Re: how to interpret results #dna

Itzhak Epstein


To begin with, why do you think that you are related to these
Kochs? What do your Y-DNA tests indicate?

>from the little that you write, it looks like all three of you are
Ashkenazi Jews.

We Ashkenazim are endogamous and we share much of the same genetic
cocktail. Therefore, total centimorgans are not so useful for
us. Largest segment are more helpful.

To get an idea of how meaningful these totals are, I analyzed the FF
data fo a cousin on which results I am now working. She had about
1980 matches with total strangers which I divided into ten
deciles. Below are the deciles and the total centimorgan ranges in
each of them.

107 - 157 ( 50 )
97 - 107 ( 10 )
90 - 97 ( 7 )
84 - 90 ( 6 )
78 - 84 ( 6 )
73 - 78 ( 5 )
66 - 73 ( 7 )
56 - 66 ( 10 )
43 - 56 ( 13 )
20 - 43 ( 23 )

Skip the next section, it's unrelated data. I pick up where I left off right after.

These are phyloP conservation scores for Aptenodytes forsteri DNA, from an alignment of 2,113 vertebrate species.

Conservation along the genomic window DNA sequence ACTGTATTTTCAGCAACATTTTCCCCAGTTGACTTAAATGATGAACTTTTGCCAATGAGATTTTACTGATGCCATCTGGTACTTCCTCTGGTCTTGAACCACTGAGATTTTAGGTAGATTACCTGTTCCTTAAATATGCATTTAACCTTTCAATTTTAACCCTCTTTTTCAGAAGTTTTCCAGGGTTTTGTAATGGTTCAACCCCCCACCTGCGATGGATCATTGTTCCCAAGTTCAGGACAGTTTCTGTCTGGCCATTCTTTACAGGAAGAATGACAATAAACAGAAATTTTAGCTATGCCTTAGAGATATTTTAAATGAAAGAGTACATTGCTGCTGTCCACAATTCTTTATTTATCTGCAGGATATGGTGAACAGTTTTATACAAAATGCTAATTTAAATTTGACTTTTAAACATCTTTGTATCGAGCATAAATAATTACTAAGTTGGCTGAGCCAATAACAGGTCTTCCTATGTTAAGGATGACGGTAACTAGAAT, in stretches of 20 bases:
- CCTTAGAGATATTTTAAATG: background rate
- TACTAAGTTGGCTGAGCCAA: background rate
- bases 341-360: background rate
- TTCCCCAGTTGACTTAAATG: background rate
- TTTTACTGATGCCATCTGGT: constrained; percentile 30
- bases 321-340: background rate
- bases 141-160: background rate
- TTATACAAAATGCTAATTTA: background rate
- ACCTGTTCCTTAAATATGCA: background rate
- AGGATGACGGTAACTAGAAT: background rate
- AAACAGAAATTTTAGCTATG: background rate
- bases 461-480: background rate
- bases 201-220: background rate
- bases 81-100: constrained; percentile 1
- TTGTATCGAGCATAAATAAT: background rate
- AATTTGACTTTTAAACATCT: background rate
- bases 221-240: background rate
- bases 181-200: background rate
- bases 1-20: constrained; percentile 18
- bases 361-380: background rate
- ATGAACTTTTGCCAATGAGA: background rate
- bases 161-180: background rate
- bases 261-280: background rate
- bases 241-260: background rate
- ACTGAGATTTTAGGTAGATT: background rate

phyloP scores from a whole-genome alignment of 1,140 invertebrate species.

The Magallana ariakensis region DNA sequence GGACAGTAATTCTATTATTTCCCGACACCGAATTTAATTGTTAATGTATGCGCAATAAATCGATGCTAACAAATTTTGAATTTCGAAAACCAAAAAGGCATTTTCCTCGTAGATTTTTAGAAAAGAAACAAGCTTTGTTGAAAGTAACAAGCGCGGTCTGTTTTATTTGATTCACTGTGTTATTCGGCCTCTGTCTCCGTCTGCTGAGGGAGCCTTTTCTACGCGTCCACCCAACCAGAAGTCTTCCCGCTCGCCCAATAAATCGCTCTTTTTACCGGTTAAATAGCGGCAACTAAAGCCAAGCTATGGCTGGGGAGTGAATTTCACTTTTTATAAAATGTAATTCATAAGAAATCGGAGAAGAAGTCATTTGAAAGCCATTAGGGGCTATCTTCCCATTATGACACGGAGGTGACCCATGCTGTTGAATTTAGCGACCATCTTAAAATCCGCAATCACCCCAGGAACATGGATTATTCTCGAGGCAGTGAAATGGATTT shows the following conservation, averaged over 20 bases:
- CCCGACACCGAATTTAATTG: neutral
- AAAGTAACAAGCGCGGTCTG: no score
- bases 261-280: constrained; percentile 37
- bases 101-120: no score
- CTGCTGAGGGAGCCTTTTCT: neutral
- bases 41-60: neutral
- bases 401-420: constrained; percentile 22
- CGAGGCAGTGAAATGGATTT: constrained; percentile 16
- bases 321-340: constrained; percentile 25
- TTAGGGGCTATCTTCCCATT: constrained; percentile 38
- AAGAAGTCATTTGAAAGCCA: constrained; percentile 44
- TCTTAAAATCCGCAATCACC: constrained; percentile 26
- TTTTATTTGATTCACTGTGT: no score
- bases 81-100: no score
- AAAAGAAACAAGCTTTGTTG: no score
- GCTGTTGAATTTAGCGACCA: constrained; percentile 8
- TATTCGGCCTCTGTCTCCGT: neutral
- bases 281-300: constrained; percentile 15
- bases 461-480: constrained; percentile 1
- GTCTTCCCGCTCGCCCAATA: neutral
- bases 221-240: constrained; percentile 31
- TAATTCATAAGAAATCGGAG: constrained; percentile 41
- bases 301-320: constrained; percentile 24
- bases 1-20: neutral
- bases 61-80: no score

As for a town in common, think regionally. Our ancestors often moved
within regions and some locations indicate the likelihood of
migration (think Odessa). When you identify a likely relative,
identify the regions and ask about migrations.

Itzhak Epstein New York, NY

At 11:42 AM 7/25/2013, Milton wrote:
I have done a FamilyFinder with FTDNA, along with two other people
whose families are also KOCH >from Jagielnica. We have not yet been
able to connect our families with a common ancestor.
The data reveals that one of them has 65+ cMorgans in common with
me, and the other has 87+.
In addition, when reviewing other "possible relatives", I noticed
that several people have over 150 cM in common with me. However,
there do not seem to be any names or towns in common with me in this
group of people.
How do I interpret the results of the two other KOCH families? Does
the data truly suggest a relationship, even as far back as several

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